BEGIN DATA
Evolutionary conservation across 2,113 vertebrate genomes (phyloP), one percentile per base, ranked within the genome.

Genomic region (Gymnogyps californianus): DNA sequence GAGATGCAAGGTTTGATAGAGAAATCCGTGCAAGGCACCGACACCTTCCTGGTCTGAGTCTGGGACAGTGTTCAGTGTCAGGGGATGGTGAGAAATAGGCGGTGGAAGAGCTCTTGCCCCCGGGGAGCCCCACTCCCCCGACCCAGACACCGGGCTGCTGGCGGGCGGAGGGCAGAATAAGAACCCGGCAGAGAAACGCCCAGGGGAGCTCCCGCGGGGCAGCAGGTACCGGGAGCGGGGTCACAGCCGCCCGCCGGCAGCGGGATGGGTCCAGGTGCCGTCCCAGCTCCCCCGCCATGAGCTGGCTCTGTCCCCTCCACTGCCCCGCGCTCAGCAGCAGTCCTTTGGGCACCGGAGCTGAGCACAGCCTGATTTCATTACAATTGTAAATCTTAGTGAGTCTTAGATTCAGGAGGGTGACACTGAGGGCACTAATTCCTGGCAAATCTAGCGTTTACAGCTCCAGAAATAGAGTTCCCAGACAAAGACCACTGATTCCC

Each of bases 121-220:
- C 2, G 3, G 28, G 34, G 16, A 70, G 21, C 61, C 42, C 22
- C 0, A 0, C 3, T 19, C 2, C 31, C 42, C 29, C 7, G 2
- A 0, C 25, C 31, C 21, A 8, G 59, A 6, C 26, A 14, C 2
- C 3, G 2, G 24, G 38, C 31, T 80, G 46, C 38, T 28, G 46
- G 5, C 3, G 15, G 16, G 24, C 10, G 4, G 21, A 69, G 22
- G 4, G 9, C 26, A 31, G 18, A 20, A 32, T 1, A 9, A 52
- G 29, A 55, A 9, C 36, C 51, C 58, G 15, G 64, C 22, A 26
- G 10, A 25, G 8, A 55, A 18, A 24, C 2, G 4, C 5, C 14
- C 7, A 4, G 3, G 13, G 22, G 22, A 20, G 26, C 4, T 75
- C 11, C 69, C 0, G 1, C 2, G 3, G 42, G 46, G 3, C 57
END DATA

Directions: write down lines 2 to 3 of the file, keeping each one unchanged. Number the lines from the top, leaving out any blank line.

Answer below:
Genomic region (Gymnogyps californianus): DNA sequence GAGATGCAAGGTTTGATAGAGAAATCCGTGCAAGGCACCGACACCTTCCTGGTCTGAGTCTGGGACAGTGTTCAGTGTCAGGGGATGGTGAGAAATAGGCGGTGGAAGAGCTCTTGCCCCCGGGGAGCCCCACTCCCCCGACCCAGACACCGGGCTGCTGGCGGGCGGAGGGCAGAATAAGAACCCGGCAGAGAAACGCCCAGGGGAGCTCCCGCGGGGCAGCAGGTACCGGGAGCGGGGTCACAGCCGCCCGCCGGCAGCGGGATGGGTCCAGGTGCCGTCCCAGCTCCCCCGCCATGAGCTGGCTCTGTCCCCTCCACTGCCCCGCGCTCAGCAGCAGTCCTTTGGGCACCGGAGCTGAGCACAGCCTGATTTCATTACAATTGTAAATCTTAGTGAGTCTTAGATTCAGGAGGGTGACACTGAGGGCACTAATTCCTGGCAAATCTAGCGTTTACAGCTCCAGAAATAGAGTTCCCAGACAAAGACCACTGATTCCC

Each of bases 121-220: